Harvesting young beet greens with Baby Cary last spring.
"Who here likes beets?" I asked my cooking class students. Almost everyone raised their hand.
"Wow. A room full of beet lovers. This is great. Okay, do you like garlic?" Enthusiastic nods all around. "Then I'm going to tell you the easiest, amazingly delicious way to prepare them."
It didn't matter to me (or my students) that this was a class on making cream cheese pastry. Certain things simply need to be shared no matter what the circumstances, and my recipe for Caramelized Beets With Garlic is one of them.
Last summer's tiny but tasty beet harvest.
One of the best things about homegrown beets is that even if you abuse them, they will still taste delicious. The plants will put up with frosty mornings as well as hot and humid summer days.
The beets you see above were planted late and thinned too late (those are the giant thinnings in the top photo). They were also left in the ground until July 31st, so some of them ended up much too big—and looking a little strange.
I then stuffed my poor harvest in a plastic bag and stashed it in the refrigerator for two months because I wanted to save it for my beet-crazy mother's upcoming visit. I was sure the beets would be tough and woody (not to mention half rotten), but I should have known better--beets from the garden do not hold a grudge. They were wonderful.
It's not too late to plant some beet seeds in the garden. Check out my kitchen garden blog post, How To Grow Beets from Seed and Why You Should, to learn how.
Farmgirl Susan's Caramelized Beets with Garlic
There are plenty of other ways to cook beets, but even if I have a 100-pound harvest someday I will probably never try any of them because I am so addicted to these.
The two most important things you need when making this recipe are plenty of beets and plenty of time. Beets shrink down a whole lot while cooking, and if you or a kitchen companion is a hungry nibbler, they'll shrink down even more. Start with way more beets than you think you'll need; my foodie mother and I ate this entire harvest in one sitting.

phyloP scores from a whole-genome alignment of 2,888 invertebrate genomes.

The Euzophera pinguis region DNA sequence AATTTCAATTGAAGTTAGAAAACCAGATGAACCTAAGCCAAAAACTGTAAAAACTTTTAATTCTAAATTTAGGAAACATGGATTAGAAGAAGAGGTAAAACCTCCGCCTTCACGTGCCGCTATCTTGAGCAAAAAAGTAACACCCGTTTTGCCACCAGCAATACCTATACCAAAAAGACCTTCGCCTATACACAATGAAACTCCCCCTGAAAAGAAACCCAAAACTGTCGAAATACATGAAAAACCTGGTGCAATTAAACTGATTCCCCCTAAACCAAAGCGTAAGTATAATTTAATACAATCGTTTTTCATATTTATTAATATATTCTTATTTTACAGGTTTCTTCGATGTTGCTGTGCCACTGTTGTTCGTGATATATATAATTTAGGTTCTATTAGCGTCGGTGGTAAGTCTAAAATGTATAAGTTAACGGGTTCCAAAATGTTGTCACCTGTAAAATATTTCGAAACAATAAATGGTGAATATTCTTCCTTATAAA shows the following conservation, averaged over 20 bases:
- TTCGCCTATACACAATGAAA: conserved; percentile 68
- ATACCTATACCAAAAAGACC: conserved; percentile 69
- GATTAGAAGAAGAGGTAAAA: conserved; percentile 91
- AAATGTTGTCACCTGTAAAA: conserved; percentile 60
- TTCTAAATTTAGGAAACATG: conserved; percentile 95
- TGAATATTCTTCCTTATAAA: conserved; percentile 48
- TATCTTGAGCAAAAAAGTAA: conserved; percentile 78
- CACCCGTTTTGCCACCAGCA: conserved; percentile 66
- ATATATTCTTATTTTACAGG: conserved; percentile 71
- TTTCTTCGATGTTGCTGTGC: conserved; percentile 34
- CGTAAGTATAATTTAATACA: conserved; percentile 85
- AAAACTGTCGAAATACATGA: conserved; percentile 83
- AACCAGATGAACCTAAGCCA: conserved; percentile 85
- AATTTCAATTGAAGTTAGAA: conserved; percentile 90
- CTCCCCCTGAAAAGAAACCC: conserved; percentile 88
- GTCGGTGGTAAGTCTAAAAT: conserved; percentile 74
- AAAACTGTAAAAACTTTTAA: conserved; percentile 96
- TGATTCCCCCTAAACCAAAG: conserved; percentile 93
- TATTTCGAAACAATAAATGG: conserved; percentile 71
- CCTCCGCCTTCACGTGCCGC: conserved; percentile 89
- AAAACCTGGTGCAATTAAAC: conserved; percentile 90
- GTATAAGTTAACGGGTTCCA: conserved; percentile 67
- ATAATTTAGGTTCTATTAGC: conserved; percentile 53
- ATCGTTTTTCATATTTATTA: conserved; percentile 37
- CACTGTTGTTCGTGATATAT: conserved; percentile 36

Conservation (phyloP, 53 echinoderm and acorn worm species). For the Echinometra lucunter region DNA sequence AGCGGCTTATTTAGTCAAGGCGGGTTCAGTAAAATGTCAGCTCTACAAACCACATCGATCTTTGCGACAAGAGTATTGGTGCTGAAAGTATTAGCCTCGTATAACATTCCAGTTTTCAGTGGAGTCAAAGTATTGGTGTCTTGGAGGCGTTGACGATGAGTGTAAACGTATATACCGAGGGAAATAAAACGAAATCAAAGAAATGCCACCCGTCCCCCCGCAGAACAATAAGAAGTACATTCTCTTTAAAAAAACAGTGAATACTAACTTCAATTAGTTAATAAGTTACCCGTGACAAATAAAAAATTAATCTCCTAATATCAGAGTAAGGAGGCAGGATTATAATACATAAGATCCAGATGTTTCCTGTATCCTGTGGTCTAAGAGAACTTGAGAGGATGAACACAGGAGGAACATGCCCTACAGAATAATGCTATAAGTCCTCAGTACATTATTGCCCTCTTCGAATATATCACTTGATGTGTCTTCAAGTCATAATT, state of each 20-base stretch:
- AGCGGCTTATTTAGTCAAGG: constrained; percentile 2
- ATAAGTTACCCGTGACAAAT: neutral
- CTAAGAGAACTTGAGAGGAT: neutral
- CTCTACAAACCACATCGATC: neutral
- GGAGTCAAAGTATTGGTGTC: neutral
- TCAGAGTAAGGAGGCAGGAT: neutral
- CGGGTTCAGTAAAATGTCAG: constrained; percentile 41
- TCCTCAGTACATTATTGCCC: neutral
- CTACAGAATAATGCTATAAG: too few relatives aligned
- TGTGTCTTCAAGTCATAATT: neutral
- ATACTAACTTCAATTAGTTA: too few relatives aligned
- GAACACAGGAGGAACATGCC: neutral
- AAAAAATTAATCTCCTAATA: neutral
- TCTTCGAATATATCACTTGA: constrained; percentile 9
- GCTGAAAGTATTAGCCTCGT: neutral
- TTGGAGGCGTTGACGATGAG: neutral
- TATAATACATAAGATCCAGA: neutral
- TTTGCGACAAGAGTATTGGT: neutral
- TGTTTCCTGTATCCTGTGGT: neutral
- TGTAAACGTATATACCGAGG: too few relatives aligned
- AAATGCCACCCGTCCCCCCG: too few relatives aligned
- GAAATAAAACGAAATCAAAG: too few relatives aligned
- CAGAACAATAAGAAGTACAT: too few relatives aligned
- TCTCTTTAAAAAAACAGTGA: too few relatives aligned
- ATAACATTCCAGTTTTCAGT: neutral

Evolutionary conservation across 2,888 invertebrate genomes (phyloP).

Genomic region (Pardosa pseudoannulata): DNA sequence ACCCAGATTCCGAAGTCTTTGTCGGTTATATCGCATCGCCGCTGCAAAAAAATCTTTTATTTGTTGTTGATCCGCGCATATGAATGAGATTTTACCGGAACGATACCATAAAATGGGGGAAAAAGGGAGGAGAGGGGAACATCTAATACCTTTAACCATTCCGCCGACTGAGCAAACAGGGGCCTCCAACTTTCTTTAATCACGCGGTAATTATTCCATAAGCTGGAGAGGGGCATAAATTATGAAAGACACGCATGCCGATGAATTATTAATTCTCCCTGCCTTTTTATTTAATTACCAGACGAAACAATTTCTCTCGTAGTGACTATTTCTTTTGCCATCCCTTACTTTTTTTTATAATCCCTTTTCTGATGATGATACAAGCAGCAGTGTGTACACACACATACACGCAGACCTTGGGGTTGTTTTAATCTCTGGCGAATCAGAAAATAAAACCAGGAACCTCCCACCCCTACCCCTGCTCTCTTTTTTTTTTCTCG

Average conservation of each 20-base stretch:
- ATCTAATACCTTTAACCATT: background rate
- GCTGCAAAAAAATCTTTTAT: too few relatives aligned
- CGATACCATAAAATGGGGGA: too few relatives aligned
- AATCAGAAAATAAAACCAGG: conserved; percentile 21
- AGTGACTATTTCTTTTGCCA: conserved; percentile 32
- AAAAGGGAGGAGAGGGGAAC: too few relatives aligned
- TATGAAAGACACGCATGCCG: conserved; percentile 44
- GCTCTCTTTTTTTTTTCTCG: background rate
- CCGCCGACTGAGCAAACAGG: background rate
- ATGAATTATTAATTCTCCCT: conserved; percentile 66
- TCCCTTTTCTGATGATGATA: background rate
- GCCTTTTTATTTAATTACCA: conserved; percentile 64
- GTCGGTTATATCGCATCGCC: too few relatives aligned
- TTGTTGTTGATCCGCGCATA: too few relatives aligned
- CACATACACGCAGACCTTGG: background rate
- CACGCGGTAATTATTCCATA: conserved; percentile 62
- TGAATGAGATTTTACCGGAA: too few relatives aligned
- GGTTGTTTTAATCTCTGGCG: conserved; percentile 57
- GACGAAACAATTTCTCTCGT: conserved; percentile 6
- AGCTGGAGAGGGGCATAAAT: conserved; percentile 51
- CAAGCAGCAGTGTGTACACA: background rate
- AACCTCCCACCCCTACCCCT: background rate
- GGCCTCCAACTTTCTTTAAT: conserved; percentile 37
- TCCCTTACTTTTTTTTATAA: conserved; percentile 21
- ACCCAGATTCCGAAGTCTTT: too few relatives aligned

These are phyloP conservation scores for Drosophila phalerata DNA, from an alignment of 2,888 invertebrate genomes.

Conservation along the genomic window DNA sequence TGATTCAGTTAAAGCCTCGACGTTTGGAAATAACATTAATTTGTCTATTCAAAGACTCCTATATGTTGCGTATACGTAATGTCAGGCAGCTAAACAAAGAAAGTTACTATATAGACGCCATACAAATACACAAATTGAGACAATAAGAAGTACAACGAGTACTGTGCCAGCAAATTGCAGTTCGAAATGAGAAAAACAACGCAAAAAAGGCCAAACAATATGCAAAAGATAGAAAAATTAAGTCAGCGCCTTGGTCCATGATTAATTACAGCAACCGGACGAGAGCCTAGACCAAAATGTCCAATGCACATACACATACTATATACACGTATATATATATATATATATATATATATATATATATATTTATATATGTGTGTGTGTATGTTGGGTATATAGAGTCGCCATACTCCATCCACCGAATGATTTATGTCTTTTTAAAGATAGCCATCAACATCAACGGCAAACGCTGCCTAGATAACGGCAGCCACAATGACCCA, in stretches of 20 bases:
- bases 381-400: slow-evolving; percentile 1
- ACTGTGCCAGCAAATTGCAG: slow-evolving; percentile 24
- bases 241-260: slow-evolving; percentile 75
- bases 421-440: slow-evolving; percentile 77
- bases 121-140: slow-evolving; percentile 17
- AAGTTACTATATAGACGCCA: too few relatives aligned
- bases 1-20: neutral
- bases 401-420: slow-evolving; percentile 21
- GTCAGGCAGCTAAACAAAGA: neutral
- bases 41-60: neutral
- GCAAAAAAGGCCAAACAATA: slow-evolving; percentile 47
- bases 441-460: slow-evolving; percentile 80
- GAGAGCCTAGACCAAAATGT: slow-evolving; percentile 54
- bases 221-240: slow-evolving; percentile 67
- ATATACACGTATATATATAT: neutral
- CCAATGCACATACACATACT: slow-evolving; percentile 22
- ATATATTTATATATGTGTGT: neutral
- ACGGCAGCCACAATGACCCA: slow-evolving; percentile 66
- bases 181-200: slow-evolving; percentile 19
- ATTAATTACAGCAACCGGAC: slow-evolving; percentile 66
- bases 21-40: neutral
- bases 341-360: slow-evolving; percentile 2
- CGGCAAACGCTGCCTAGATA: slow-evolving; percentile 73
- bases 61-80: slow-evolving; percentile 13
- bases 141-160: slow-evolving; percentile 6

Cooking time will vary depending on how big a pile of beets you're cooking, the size of your beet dice, and how high you set the burner on your stove. Figure a minimum of 45 minutes, but it'll probably take more like an hour (trust me, it's worth the wait).
So easy. Scrub your pile of fresh beets under running water. If the skins seem a bit thick or tough, you can peel them. (I’ve never made this with store bought beets—or ever bought beets at all, come to think of it—so I don’t know what the skins are like.) Trim the tops and bottoms, then cut into about 1-inch dice.
Pour a generous amount of your favorite olive oil in a large skillet or pot and heat (a cast iron skillet works great and is one of the best kitchen bargains around). Add the beets, stir to coat with oil, then cook slowly, stirring often.
Meanwhile, peel several cloves of garlic, sprinkle them generously with salt, and chop them up. When the beets are fully cooked and caramelized, make a hole in the center of the beets and add the garlic, stirring around to make sure the garlic touches the bottom of the pan and cooks.
Cook about 1 or 2 mintues; do not let the garlic brown. Stir the garlic into the beets and serve.
If you happen to have any leftovers, they taste great the next day, either reheated or straight from the fridge.
Still hungry? You'll find links to all my sweet and savory Less Fuss, More Flavor recipes in the Farmgirl Fare Recipe Index.
© FarmgirlFare.com, the beet loving foodie farm blog where Farmgirl Susan shares stories & photos of her crazy country life on 240 remote Missouri acres.